Article I, Section 8, Clause 18:
[The Congress shall have Power . . .] To make all Laws which shall be necessary and proper for carrying into Execution the foregoing Powers, and all other Powers vested by this Constitution in the Government of the United States, or in any Department or Officer thereof.
No provision of the Constitution expressly authorizes either house of Congress to make investigations and exact testimony to the end that it may exercise its legislative functions effectively and advisedly. But such a power had been frequently exercised by the British Parliament and by the Assemblies of the American Colonies prior to the adoption of the Constitution.1 It was asserted by the House of Representatives as early as 1792 when it appointed a committee to investigate the defeat of General St. Clair and his army by Native Americans in the Northwest and empowered it to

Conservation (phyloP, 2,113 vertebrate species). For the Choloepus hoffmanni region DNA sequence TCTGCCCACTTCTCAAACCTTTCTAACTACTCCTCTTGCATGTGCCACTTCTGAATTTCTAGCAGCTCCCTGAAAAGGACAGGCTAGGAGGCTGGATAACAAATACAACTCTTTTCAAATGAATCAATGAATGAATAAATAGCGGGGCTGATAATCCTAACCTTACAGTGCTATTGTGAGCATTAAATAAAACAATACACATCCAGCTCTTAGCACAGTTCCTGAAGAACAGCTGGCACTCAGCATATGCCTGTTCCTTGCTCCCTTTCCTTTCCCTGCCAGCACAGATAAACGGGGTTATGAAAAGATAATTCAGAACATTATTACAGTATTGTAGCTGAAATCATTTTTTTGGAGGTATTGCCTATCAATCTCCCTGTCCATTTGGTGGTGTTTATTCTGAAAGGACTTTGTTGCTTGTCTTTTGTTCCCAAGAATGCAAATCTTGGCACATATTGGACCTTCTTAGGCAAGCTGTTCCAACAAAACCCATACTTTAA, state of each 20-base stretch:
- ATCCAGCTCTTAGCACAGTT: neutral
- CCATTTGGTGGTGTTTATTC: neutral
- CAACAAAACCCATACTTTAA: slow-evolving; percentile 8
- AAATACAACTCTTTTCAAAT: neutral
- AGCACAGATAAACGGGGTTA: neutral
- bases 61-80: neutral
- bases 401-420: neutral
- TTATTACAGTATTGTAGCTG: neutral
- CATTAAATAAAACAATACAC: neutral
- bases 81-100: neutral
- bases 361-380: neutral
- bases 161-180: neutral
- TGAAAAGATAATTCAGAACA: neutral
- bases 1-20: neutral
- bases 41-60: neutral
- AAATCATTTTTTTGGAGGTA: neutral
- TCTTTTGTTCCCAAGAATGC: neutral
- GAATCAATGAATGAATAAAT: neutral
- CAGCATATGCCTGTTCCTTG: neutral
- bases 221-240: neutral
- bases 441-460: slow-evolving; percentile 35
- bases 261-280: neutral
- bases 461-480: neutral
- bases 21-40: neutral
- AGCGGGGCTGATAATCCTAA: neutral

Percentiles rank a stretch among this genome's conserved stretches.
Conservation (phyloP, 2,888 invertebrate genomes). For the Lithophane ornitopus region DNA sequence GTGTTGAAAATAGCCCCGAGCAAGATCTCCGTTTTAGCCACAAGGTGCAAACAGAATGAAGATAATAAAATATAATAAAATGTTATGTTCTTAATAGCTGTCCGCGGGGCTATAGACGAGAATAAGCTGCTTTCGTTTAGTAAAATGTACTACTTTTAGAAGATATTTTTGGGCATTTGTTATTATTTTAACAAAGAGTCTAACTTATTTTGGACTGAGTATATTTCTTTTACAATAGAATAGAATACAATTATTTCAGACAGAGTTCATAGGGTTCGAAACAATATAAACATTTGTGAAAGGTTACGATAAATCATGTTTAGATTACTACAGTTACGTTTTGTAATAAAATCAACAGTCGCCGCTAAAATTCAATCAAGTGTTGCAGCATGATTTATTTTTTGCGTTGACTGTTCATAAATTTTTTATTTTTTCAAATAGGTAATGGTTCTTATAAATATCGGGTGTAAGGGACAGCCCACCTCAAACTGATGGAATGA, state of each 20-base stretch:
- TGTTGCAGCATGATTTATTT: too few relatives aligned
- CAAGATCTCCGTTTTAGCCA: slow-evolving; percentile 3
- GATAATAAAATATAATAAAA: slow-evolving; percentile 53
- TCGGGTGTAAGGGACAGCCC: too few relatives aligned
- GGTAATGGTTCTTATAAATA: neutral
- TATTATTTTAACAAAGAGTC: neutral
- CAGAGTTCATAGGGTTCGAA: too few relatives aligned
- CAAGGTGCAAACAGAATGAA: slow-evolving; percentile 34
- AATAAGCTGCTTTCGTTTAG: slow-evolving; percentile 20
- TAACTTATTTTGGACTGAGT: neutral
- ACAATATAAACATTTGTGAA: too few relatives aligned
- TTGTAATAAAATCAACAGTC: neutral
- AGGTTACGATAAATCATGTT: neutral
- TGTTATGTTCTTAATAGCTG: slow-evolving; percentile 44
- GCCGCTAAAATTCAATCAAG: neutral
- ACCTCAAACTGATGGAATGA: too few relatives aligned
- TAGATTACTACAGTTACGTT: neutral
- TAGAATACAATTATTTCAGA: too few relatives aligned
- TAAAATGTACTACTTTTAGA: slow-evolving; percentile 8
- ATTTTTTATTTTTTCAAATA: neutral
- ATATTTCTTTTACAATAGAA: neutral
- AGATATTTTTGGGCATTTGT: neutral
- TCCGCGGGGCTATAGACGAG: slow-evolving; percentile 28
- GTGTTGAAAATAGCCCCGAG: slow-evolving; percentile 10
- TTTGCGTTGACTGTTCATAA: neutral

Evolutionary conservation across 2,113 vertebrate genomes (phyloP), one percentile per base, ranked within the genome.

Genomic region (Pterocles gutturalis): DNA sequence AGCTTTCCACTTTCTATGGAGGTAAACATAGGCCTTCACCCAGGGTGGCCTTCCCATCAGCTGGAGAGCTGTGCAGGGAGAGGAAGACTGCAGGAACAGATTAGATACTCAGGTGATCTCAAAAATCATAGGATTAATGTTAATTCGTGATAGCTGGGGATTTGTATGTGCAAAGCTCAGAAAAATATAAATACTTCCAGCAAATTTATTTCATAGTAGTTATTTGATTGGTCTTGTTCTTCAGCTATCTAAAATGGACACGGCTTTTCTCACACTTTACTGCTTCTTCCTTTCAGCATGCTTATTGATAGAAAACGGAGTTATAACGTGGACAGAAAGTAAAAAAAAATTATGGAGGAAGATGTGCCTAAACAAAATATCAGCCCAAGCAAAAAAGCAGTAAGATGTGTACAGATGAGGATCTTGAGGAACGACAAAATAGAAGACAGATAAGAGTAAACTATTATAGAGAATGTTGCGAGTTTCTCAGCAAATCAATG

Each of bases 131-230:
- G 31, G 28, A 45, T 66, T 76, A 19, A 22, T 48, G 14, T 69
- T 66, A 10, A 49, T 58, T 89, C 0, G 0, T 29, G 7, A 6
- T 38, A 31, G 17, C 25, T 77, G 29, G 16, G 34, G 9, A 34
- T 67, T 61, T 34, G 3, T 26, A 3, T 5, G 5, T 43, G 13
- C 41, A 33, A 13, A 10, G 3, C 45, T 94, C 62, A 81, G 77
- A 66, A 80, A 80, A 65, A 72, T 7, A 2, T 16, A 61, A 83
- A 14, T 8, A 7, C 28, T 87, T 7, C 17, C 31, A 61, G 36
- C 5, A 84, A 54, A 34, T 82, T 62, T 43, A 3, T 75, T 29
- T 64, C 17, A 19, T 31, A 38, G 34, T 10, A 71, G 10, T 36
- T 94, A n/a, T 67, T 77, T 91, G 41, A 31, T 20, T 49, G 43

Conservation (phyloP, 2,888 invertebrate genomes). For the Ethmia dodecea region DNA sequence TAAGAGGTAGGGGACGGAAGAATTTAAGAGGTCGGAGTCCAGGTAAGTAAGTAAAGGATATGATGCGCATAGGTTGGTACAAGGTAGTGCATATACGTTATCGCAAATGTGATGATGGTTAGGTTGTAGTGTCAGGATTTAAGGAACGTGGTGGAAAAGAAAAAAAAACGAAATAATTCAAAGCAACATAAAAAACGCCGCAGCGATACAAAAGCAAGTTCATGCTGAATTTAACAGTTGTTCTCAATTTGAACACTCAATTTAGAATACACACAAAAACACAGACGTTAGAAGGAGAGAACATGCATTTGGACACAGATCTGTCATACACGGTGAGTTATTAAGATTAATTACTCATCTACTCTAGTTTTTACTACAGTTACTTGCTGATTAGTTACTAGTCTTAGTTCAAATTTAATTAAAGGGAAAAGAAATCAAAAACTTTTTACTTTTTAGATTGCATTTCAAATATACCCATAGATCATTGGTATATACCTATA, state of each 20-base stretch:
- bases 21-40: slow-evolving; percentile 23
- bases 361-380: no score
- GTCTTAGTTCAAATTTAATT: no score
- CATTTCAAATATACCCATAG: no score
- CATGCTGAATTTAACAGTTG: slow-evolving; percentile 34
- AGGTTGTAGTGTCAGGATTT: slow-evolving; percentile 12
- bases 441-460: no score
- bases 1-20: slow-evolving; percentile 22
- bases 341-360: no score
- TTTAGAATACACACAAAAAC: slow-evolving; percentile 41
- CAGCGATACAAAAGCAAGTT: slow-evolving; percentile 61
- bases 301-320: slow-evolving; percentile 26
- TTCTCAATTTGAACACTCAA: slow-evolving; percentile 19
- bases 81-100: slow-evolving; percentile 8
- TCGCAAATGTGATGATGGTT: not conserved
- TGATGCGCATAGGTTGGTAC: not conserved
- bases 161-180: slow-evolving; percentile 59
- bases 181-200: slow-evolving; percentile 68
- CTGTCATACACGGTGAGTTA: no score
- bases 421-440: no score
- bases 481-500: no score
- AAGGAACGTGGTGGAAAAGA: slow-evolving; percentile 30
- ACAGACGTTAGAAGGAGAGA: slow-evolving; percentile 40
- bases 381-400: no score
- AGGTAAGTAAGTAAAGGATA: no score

call for such persons, papers, and records, as may be necessary to assist their inquiries.2